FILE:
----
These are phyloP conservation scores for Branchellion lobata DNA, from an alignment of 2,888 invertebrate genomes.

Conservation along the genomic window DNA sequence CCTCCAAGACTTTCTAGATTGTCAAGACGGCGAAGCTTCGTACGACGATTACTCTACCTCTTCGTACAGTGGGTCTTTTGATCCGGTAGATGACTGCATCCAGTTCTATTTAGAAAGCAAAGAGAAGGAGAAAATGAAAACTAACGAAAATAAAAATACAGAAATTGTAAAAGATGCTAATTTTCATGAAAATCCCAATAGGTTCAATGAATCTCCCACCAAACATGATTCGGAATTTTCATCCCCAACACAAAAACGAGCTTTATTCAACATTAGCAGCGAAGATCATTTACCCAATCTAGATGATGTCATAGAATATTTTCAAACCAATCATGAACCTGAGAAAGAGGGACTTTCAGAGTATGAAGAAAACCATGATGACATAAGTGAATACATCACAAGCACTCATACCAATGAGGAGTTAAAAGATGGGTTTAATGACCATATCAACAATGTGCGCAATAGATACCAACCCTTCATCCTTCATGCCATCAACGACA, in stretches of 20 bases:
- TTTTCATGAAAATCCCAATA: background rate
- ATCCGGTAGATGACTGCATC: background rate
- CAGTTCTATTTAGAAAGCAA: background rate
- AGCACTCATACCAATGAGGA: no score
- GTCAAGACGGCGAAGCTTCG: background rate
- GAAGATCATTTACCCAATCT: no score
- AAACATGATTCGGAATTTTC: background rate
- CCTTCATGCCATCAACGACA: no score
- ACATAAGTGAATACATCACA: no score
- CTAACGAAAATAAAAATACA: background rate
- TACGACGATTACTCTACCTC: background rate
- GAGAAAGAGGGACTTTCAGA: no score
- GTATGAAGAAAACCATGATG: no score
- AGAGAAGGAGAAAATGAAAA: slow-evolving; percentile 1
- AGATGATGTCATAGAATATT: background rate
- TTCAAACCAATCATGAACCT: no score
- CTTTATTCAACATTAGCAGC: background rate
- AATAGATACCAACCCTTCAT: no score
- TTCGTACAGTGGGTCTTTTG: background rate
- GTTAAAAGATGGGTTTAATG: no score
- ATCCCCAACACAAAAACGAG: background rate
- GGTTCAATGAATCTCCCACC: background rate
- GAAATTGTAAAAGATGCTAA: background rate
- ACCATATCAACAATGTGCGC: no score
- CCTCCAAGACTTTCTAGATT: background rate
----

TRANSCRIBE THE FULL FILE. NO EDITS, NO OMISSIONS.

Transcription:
These are phyloP conservation scores for Branchellion lobata DNA, from an alignment of 2,888 invertebrate genomes.

Conservation along the genomic window DNA sequence CCTCCAAGACTTTCTAGATTGTCAAGACGGCGAAGCTTCGTACGACGATTACTCTACCTCTTCGTACAGTGGGTCTTTTGATCCGGTAGATGACTGCATCCAGTTCTATTTAGAAAGCAAAGAGAAGGAGAAAATGAAAACTAACGAAAATAAAAATACAGAAATTGTAAAAGATGCTAATTTTCATGAAAATCCCAATAGGTTCAATGAATCTCCCACCAAACATGATTCGGAATTTTCATCCCCAACACAAAAACGAGCTTTATTCAACATTAGCAGCGAAGATCATTTACCCAATCTAGATGATGTCATAGAATATTTTCAAACCAATCATGAACCTGAGAAAGAGGGACTTTCAGAGTATGAAGAAAACCATGATGACATAAGTGAATACATCACAAGCACTCATACCAATGAGGAGTTAAAAGATGGGTTTAATGACCATATCAACAATGTGCGCAATAGATACCAACCCTTCATCCTTCATGCCATCAACGACA, in stretches of 20 bases:
- TTTTCATGAAAATCCCAATA: background rate
- ATCCGGTAGATGACTGCATC: background rate
- CAGTTCTATTTAGAAAGCAA: background rate
- AGCACTCATACCAATGAGGA: no score
- GTCAAGACGGCGAAGCTTCG: background rate
- GAAGATCATTTACCCAATCT: no score
- AAACATGATTCGGAATTTTC: background rate
- CCTTCATGCCATCAACGACA: no score
- ACATAAGTGAATACATCACA: no score
- CTAACGAAAATAAAAATACA: background rate
- TACGACGATTACTCTACCTC: background rate
- GAGAAAGAGGGACTTTCAGA: no score
- GTATGAAGAAAACCATGATG: no score
- AGAGAAGGAGAAAATGAAAA: slow-evolving; percentile 1
- AGATGATGTCATAGAATATT: background rate
- TTCAAACCAATCATGAACCT: no score
- CTTTATTCAACATTAGCAGC: background rate
- AATAGATACCAACCCTTCAT: no score
- TTCGTACAGTGGGTCTTTTG: background rate
- GTTAAAAGATGGGTTTAATG: no score
- ATCCCCAACACAAAAACGAG: background rate
- GGTTCAATGAATCTCCCACC: background rate
- GAAATTGTAAAAGATGCTAA: background rate
- ACCATATCAACAATGTGCGC: no score
- CCTCCAAGACTTTCTAGATT: background rate